“We need to get power from wherever we can. So, we said the first step is Incremental Power wherever we could get it; as long as it is legitimate, it is safe, it is environmentally compliant, we would put it on. But some of our brothers are angry; and I continue to tell them anger is not a strategy”, he said adding, however, “I know they will not be angry forever”.
He appealed for peace and understanding among the “angry brothers”, appealed to their relations and friends to persuade them to embrace peace adding, “While they are angry, they are punishing us, they are punishing themselves, they are punishing everybody”.
“You hear us announcing that we commissioned one transmission project or the other, you see me going round for these commissioning; that is the Grid evolving. Today, at its most frugal, it would support 6,500MW; pushed to its limit it would carry 7,200MW. So it is not true when you hear that the grid capacity is not more than 5,000MW. It is growing every day and more projects are coming up. We have completed some and more are still coming up. So that is where we are.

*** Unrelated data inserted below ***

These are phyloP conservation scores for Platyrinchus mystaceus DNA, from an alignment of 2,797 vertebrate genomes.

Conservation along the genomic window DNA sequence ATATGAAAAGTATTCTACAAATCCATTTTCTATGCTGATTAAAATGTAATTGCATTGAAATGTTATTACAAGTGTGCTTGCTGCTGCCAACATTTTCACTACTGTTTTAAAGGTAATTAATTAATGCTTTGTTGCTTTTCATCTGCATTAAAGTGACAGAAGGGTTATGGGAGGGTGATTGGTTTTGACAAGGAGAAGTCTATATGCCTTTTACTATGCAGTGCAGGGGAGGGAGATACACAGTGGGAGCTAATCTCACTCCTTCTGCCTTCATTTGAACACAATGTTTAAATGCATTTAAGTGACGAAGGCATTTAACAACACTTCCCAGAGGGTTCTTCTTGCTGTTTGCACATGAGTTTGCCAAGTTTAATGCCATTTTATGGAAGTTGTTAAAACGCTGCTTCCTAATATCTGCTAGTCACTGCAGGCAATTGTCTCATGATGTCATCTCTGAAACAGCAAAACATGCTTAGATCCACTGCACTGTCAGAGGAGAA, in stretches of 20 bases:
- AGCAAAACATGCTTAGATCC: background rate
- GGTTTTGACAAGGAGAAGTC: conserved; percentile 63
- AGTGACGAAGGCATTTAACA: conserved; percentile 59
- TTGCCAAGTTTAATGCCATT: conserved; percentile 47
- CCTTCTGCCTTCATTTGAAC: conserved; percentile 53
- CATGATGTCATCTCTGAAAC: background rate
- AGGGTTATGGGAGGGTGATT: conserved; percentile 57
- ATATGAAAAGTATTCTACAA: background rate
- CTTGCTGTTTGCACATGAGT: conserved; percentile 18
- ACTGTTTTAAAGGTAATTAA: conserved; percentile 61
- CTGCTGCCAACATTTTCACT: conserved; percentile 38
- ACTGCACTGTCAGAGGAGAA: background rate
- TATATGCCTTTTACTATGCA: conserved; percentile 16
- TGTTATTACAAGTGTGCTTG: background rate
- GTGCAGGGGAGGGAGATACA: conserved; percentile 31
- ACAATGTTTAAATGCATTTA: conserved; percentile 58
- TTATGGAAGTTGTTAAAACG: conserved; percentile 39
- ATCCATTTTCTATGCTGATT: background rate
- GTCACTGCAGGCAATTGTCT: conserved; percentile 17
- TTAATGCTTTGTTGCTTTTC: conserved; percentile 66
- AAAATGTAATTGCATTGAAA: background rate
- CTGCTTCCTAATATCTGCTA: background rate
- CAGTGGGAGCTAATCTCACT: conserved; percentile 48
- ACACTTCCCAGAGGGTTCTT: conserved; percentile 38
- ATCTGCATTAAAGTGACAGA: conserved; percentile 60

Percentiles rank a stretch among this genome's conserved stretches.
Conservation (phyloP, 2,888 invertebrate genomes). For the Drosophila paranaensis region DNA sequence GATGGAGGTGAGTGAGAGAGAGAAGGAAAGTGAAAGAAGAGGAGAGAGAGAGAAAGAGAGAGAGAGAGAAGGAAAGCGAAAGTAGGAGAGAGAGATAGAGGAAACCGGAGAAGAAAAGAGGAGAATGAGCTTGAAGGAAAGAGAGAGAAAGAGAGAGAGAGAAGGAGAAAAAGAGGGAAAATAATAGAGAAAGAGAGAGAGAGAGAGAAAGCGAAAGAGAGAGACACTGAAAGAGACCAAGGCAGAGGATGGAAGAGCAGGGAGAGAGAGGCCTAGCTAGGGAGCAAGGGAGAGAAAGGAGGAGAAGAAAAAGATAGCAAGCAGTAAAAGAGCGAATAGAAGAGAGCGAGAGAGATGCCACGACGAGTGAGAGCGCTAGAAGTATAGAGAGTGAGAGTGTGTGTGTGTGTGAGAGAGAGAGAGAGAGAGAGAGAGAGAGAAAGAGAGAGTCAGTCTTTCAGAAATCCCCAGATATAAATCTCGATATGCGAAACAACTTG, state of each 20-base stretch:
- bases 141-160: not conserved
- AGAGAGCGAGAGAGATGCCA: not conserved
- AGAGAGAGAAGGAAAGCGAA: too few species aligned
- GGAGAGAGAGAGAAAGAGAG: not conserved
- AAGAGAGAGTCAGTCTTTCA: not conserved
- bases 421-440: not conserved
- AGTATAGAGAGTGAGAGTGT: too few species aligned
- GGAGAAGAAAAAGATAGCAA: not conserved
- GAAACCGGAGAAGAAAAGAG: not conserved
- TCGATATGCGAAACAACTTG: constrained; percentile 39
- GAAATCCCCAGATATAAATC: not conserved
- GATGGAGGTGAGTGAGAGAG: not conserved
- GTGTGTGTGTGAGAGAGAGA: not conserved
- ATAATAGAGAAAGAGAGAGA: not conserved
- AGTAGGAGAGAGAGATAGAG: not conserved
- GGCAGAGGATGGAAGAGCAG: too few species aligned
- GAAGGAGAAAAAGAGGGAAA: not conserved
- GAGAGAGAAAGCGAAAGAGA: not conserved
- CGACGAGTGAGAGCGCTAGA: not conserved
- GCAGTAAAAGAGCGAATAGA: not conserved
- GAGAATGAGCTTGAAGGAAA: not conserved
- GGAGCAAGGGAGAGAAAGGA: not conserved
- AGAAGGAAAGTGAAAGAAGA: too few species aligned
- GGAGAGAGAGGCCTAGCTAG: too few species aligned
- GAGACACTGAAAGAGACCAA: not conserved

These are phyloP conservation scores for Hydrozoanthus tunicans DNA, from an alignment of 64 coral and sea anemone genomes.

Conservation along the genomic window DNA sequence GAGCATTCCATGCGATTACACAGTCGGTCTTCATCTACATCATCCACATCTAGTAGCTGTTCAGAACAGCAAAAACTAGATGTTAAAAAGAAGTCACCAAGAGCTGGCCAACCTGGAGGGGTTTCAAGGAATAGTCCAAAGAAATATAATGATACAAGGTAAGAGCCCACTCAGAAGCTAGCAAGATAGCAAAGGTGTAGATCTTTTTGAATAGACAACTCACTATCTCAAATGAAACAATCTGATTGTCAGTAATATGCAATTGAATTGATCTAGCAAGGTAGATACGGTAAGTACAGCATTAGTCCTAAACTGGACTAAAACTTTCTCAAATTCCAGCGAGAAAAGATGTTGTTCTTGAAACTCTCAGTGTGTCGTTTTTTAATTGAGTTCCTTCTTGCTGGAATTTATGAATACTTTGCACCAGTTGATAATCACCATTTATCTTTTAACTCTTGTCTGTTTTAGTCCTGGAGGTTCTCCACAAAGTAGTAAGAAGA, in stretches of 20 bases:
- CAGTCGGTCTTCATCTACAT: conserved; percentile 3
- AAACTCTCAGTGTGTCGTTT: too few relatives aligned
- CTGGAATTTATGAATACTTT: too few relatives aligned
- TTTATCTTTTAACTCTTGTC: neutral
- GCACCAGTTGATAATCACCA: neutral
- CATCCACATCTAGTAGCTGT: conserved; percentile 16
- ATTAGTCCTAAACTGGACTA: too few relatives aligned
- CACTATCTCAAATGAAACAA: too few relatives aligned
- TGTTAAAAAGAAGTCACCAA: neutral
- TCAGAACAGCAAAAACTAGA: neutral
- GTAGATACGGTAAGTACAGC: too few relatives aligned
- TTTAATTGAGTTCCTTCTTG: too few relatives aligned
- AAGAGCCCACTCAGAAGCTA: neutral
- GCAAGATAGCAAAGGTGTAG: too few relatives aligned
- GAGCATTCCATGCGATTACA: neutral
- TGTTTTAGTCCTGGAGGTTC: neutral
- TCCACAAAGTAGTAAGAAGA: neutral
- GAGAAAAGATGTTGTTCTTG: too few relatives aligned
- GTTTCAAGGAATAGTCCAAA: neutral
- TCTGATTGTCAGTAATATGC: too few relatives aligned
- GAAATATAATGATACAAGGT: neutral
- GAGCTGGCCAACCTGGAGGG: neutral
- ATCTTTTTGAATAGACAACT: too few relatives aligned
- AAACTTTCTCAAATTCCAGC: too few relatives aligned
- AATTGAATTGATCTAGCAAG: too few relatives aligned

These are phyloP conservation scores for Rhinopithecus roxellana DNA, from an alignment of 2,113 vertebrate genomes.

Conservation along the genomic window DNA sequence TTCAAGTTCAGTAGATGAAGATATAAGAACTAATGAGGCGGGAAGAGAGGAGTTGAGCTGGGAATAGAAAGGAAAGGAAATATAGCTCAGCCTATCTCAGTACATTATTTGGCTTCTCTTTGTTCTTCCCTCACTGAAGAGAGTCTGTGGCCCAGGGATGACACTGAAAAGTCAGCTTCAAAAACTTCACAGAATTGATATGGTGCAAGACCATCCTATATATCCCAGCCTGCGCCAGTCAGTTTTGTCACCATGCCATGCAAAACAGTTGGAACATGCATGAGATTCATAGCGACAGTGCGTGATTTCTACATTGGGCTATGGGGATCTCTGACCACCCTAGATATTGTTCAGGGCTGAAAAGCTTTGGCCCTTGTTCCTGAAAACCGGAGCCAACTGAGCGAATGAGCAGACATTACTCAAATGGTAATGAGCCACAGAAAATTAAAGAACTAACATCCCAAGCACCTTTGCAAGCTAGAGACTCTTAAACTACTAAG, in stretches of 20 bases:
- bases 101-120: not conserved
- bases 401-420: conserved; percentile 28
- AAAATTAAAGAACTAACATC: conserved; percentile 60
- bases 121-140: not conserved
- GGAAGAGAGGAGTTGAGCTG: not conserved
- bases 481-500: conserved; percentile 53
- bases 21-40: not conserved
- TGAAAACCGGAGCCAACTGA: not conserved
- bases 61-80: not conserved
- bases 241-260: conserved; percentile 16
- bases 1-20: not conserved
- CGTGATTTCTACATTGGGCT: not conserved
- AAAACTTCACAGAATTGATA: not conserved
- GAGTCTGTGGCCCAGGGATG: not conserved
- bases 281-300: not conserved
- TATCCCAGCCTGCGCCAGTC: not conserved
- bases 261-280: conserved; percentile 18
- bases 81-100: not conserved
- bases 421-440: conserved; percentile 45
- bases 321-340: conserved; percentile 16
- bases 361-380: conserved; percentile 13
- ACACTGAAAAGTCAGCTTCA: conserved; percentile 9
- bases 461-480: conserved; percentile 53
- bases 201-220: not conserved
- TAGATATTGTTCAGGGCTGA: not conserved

“Now it means that notionally, if we had those 3,000MW plus 4,000MW we were already at 7,000MW. But we would not have it because some of our family members are angry because of the problems, power came down to about 2,000MW and once the power goes below 3,000MW, the Grid would begin to react”, he said.
The Minister decried the lack of accurate demographic data in the country, which according to him, had both resulted in improper planning and hampered the delivery of electricity in the country over the years adding that it was important to know the accurate population of the country in order to know how much power to provide, and the number of consumers to be supplied electricity.